10 May 2022
3 min read
Mistakes To Avoid While Investing in DeFi

DeFi is an encompassing term for a multitude of public blockchain apps and ventures aimed at disrupting the conventional financial world. DeFi refers to financial applications built on blockchain technologies, generally leveraging smart contracts, and is driven by blockchain technology. According to several crypto enthusiasts, decentralized finance is a revolutionary next step in finance. A new venue like this may provide people with new possibilities to earn money while also contributing to a larger-than-life community-run goal.

While being a part of such an emerging space for making money, a few mistakes here and there come in handy. To identify the mistakes in their nascent stage, read more below.

Common Mistakes to avoid while Investing in DeFi

1. Not Reading enough about the Space you’re about to Invest In

How did you become interested in Defi? What are your information gathering methods? Perhaps you’ll subscribe to a YouTuber with extensive knowledge of DeFi or personnel associated with a corporation. Nonetheless, it is always preferable to gather a variety of viewpoints rather than learning from a single source of information. It will assist you in gaining a greater understanding of the DeFi and Crypto world and a better picture of the current market condition.

You must acquire information since what may be a sensible investment for one person may not be appropriate for another due to differences in risk tolerance or investing goals.

2. Making Basic Functional Errors

By nature, blockchain transactions are permanent. While a bank may be able to refund funds to your account in the event of an error or fraud, all crypto transactions are irreversible. That implies users must send tokens to the respective addresses and also provide their addresses to others so that they can receive transactions.

3. Not Keeping Seed Phrases and Private Keys Safe

Users must have a private key — a strong, unique string of characters that allows access to a cryptocurrency “address” and the funds included within it — to utilize DeFi apps and services. In conventional banking, a private key supplements the standard username or email and password approach for managing an account.

Because the private key or seed phrase is all that is essential to access funds from an address, and there are no respected administrators to assist people if they lose their keys, it is vital to keep it safe.

4. Not Looking For Secure Interfaces

Scammers are out to defraud you. To steal money, they develop fraudulent interfaces, ask for your private keys on social media and messaging sites, and apply other methods. Take care to deal with only an authentic version of a DeFi application, browser extension, software downloaded from an app store, or a site interface.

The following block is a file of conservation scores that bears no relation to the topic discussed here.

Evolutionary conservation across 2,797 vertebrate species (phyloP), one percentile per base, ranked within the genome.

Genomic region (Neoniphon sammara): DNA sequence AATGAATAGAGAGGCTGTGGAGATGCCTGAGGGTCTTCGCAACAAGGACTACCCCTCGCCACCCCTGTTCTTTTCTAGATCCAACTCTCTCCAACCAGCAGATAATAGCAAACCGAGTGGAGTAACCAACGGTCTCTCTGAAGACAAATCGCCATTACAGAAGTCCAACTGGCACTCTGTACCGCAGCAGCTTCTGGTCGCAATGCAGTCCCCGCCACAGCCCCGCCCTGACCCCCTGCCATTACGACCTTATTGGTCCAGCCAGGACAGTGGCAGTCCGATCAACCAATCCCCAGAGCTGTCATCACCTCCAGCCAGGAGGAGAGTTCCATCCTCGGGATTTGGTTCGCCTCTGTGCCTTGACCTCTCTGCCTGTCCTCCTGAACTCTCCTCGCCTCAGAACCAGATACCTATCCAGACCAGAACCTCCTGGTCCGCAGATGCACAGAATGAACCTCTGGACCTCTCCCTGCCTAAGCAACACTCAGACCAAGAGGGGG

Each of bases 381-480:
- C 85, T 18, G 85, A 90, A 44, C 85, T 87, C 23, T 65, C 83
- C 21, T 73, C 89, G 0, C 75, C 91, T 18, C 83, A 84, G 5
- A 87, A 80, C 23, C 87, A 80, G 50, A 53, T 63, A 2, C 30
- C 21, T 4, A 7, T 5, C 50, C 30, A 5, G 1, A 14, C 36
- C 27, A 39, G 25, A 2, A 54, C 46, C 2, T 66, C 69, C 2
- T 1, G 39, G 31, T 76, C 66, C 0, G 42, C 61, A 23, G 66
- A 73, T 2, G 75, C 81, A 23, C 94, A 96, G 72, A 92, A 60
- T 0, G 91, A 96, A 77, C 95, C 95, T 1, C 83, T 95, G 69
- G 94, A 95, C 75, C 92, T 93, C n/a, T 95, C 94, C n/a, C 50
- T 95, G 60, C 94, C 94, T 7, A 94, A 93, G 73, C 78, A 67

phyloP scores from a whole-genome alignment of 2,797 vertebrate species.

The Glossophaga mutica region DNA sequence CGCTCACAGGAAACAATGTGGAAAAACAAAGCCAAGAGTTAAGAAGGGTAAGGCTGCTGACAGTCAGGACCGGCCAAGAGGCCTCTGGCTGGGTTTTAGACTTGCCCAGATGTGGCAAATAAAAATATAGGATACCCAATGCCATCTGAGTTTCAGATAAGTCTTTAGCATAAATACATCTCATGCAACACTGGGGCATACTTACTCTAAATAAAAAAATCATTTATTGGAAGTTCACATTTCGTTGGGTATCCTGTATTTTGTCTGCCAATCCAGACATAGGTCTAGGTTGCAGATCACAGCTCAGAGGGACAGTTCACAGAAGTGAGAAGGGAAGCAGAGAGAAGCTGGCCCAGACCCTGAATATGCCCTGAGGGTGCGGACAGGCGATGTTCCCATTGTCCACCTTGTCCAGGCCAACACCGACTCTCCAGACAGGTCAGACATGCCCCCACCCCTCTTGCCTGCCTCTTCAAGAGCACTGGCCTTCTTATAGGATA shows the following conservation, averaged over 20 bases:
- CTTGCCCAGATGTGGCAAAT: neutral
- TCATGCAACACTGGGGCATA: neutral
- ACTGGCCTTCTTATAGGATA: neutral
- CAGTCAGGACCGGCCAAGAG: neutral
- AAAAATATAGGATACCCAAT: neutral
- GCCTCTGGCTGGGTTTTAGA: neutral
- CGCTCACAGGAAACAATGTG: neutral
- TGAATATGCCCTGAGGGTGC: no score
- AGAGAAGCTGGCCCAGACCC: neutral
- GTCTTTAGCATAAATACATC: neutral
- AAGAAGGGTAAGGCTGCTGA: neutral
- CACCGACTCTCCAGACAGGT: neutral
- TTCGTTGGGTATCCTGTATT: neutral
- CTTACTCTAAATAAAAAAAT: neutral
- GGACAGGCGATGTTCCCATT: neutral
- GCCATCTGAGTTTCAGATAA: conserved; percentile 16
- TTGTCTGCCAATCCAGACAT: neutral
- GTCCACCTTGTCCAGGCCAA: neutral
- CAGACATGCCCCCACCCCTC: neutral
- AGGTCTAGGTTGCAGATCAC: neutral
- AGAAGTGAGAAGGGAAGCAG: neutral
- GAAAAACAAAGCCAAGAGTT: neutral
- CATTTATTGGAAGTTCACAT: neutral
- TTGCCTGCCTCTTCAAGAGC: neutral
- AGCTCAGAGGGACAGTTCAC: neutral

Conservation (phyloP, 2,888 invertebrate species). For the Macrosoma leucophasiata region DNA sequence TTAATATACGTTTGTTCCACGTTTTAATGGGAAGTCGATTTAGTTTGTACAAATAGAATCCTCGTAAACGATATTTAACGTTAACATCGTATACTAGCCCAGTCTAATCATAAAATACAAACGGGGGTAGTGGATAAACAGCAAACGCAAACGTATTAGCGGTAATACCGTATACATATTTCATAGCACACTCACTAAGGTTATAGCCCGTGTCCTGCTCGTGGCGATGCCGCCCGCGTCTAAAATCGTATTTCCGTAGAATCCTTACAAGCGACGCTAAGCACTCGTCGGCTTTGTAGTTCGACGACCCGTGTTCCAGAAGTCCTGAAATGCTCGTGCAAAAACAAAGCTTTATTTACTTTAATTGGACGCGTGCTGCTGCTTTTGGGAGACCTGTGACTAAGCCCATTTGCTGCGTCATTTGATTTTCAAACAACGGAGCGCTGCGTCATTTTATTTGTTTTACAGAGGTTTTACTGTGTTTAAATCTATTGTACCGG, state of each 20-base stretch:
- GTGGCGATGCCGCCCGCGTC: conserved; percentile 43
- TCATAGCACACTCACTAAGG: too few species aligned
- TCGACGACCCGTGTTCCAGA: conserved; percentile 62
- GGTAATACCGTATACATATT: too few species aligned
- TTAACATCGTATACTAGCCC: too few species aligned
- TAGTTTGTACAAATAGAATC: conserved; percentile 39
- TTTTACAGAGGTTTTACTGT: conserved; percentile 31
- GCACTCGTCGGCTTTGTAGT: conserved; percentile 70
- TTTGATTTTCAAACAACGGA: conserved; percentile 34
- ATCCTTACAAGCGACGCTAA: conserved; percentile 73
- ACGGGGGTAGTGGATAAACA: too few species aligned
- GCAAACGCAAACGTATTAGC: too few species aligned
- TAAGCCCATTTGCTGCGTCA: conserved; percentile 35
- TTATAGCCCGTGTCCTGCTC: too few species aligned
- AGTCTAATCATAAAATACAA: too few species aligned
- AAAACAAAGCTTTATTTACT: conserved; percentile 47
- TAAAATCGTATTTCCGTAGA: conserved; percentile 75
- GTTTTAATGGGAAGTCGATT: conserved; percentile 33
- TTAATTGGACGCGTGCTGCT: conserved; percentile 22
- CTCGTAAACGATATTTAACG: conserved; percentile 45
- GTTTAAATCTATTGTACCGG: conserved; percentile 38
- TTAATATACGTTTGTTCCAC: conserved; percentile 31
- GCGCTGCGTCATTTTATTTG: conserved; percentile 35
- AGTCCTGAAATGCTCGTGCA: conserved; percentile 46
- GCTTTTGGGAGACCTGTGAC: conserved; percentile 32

5. Misunderstanding the ‘Makers’ in DeFi World

It’s okay to get confused between the Makers in DeFi. A quick insight to understand them individually!!

  • Maker Foundation MakerDAO was established with the help of this entity. With that procedure completed, the Maker Foundation is methodically working towards its long-promised separation while also aiding the DAO in becoming self-sustaining and fully decentralized.

  • Maker Protocol Users can self-generate DAO using the Maker Protocol and collateral deposited in a smart contract-based escrow. The DAO stablecoin, Maker Collateral Vaults, Oracles, and Voting are currently part of the Maker Protocol.

  • Maker DAO The worldwide community of MKR token holders preserves the stability of DAO and the security of the Maker Protocol by voting on significant criteria such as the Stability Fees imposed on Vaults, debt ceilings, and the addition of new collateral types through the Protocol’s blockchain voting system. MakerDAO is a decentralized independent organization made from the Maker Protocol and the Maker community.

6. Confusing between Sai and Dai

The original single-collateral Dai token was Sai. Sai was decommissioned in November 2019 with the deployment of Multi-Collateral Dai (MCD). Users were asked to move their Sai to Dai at the time. Users can still redeem Sai for its underlying ETH collateral, however, that option is no longer in service. Because both Sai and MCD are referred to as Dai, and certain platforms have been sluggish to alter their wording, if you still have Sai in your wallet, you may mistake it for MCD.


Despite some of the difficulties associated with functioning on the cutting edge of innovation, the world of decentralized banking is on its way to glory. It’s difficult to anticipate how this space will evolve as the ability to build financial services becomes more progressive. However, at the juncture where Defi and fintech collide and integrate, budding financial technology will become an element of a new financial system.

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